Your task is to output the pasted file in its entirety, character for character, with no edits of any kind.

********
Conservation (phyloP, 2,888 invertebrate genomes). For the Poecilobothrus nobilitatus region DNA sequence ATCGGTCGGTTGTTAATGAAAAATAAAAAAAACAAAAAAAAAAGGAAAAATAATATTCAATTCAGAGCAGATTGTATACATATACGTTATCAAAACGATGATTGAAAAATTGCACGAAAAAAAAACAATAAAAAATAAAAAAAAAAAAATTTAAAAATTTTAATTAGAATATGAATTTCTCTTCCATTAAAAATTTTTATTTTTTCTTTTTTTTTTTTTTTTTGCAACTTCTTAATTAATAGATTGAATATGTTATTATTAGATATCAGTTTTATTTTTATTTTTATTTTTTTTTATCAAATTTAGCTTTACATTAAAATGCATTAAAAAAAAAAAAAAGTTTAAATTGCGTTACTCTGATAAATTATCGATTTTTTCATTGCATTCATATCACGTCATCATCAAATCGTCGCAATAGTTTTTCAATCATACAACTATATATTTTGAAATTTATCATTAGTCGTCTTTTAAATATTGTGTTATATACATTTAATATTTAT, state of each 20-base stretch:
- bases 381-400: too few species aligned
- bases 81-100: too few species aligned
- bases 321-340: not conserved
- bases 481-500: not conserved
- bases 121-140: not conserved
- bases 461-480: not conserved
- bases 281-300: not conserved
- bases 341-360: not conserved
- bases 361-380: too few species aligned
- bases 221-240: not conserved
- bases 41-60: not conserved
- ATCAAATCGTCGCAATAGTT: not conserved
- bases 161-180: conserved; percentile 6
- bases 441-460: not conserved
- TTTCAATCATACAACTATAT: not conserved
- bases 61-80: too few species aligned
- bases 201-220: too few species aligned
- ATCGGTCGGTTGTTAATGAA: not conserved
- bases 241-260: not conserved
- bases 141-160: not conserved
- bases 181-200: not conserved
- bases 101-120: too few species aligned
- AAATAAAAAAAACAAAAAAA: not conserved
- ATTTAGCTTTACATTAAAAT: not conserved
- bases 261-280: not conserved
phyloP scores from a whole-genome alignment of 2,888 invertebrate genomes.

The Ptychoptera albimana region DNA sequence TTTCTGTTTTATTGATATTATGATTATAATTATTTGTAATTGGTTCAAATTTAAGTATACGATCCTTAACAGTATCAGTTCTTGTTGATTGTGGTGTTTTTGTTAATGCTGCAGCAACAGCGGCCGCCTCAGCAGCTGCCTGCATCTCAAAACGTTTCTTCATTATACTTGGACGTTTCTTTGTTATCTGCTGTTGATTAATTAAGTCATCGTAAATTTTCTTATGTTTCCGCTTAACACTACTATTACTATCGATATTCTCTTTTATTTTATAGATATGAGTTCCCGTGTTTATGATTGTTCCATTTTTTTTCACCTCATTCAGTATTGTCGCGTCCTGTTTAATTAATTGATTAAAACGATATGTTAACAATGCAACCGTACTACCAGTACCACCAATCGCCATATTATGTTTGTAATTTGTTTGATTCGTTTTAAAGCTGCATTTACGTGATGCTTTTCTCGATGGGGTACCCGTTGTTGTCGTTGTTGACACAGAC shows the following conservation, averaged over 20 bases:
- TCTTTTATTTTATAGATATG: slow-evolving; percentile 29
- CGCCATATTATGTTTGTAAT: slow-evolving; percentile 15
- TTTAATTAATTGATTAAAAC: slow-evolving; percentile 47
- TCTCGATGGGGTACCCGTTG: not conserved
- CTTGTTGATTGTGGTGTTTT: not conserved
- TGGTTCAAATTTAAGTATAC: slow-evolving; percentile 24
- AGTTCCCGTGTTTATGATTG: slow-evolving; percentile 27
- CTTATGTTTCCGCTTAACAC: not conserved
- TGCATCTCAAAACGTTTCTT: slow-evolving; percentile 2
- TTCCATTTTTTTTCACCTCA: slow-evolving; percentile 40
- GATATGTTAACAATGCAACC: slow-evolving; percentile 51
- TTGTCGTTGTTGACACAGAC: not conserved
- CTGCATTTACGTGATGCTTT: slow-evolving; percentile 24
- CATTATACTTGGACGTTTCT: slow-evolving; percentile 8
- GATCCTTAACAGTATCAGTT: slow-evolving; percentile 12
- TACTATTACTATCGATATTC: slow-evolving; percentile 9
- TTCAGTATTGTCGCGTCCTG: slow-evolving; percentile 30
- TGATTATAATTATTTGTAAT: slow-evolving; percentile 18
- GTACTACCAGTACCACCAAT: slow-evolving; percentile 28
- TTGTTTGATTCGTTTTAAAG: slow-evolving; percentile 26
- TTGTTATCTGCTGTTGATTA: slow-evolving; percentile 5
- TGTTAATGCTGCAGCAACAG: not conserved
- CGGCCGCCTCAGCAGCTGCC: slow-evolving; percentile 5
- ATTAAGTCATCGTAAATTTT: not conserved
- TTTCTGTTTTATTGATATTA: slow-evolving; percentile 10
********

Conservation (phyloP, 2,888 invertebrate genomes). For the Poecilobothrus nobilitatus region DNA sequence ATCGGTCGGTTGTTAATGAAAAATAAAAAAAACAAAAAAAAAAGGAAAAATAATATTCAATTCAGAGCAGATTGTATACATATACGTTATCAAAACGATGATTGAAAAATTGCACGAAAAAAAAACAATAAAAAATAAAAAAAAAAAAATTTAAAAATTTTAATTAGAATATGAATTTCTCTTCCATTAAAAATTTTTATTTTTTCTTTTTTTTTTTTTTTTTGCAACTTCTTAATTAATAGATTGAATATGTTATTATTAGATATCAGTTTTATTTTTATTTTTATTTTTTTTTATCAAATTTAGCTTTACATTAAAATGCATTAAAAAAAAAAAAAAGTTTAAATTGCGTTACTCTGATAAATTATCGATTTTTTCATTGCATTCATATCACGTCATCATCAAATCGTCGCAATAGTTTTTCAATCATACAACTATATATTTTGAAATTTATCATTAGTCGTCTTTTAAATATTGTGTTATATACATTTAATATTTAT, state of each 20-base stretch:
- bases 381-400: too few species aligned
- bases 81-100: too few species aligned
- bases 321-340: not conserved
- bases 481-500: not conserved
- bases 121-140: not conserved
- bases 461-480: not conserved
- bases 281-300: not conserved
- bases 341-360: not conserved
- bases 361-380: too few species aligned
- bases 221-240: not conserved
- bases 41-60: not conserved
- ATCAAATCGTCGCAATAGTT: not conserved
- bases 161-180: conserved; percentile 6
- bases 441-460: not conserved
- TTTCAATCATACAACTATAT: not conserved
- bases 61-80: too few species aligned
- bases 201-220: too few species aligned
- ATCGGTCGGTTGTTAATGAA: not conserved
- bases 241-260: not conserved
- bases 141-160: not conserved
- bases 181-200: not conserved
- bases 101-120: too few species aligned
- AAATAAAAAAAACAAAAAAA: not conserved
- ATTTAGCTTTACATTAAAAT: not conserved
- bases 261-280: not conserved
phyloP scores from a whole-genome alignment of 2,888 invertebrate genomes.

The Ptychoptera albimana region DNA sequence TTTCTGTTTTATTGATATTATGATTATAATTATTTGTAATTGGTTCAAATTTAAGTATACGATCCTTAACAGTATCAGTTCTTGTTGATTGTGGTGTTTTTGTTAATGCTGCAGCAACAGCGGCCGCCTCAGCAGCTGCCTGCATCTCAAAACGTTTCTTCATTATACTTGGACGTTTCTTTGTTATCTGCTGTTGATTAATTAAGTCATCGTAAATTTTCTTATGTTTCCGCTTAACACTACTATTACTATCGATATTCTCTTTTATTTTATAGATATGAGTTCCCGTGTTTATGATTGTTCCATTTTTTTTCACCTCATTCAGTATTGTCGCGTCCTGTTTAATTAATTGATTAAAACGATATGTTAACAATGCAACCGTACTACCAGTACCACCAATCGCCATATTATGTTTGTAATTTGTTTGATTCGTTTTAAAGCTGCATTTACGTGATGCTTTTCTCGATGGGGTACCCGTTGTTGTCGTTGTTGACACAGAC shows the following conservation, averaged over 20 bases:
- TCTTTTATTTTATAGATATG: slow-evolving; percentile 29
- CGCCATATTATGTTTGTAAT: slow-evolving; percentile 15
- TTTAATTAATTGATTAAAAC: slow-evolving; percentile 47
- TCTCGATGGGGTACCCGTTG: not conserved
- CTTGTTGATTGTGGTGTTTT: not conserved
- TGGTTCAAATTTAAGTATAC: slow-evolving; percentile 24
- AGTTCCCGTGTTTATGATTG: slow-evolving; percentile 27
- CTTATGTTTCCGCTTAACAC: not conserved
- TGCATCTCAAAACGTTTCTT: slow-evolving; percentile 2
- TTCCATTTTTTTTCACCTCA: slow-evolving; percentile 40
- GATATGTTAACAATGCAACC: slow-evolving; percentile 51
- TTGTCGTTGTTGACACAGAC: not conserved
- CTGCATTTACGTGATGCTTT: slow-evolving; percentile 24
- CATTATACTTGGACGTTTCT: slow-evolving; percentile 8
- GATCCTTAACAGTATCAGTT: slow-evolving; percentile 12
- TACTATTACTATCGATATTC: slow-evolving; percentile 9
- TTCAGTATTGTCGCGTCCTG: slow-evolving; percentile 30
- TGATTATAATTATTTGTAAT: slow-evolving; percentile 18
- GTACTACCAGTACCACCAAT: slow-evolving; percentile 28
- TTGTTTGATTCGTTTTAAAG: slow-evolving; percentile 26
- TTGTTATCTGCTGTTGATTA: slow-evolving; percentile 5
- TGTTAATGCTGCAGCAACAG: not conserved
- CGGCCGCCTCAGCAGCTGCC: slow-evolving; percentile 5
- ATTAAGTCATCGTAAATTTT: not conserved
- TTTCTGTTTTATTGATATTA: slow-evolving; percentile 10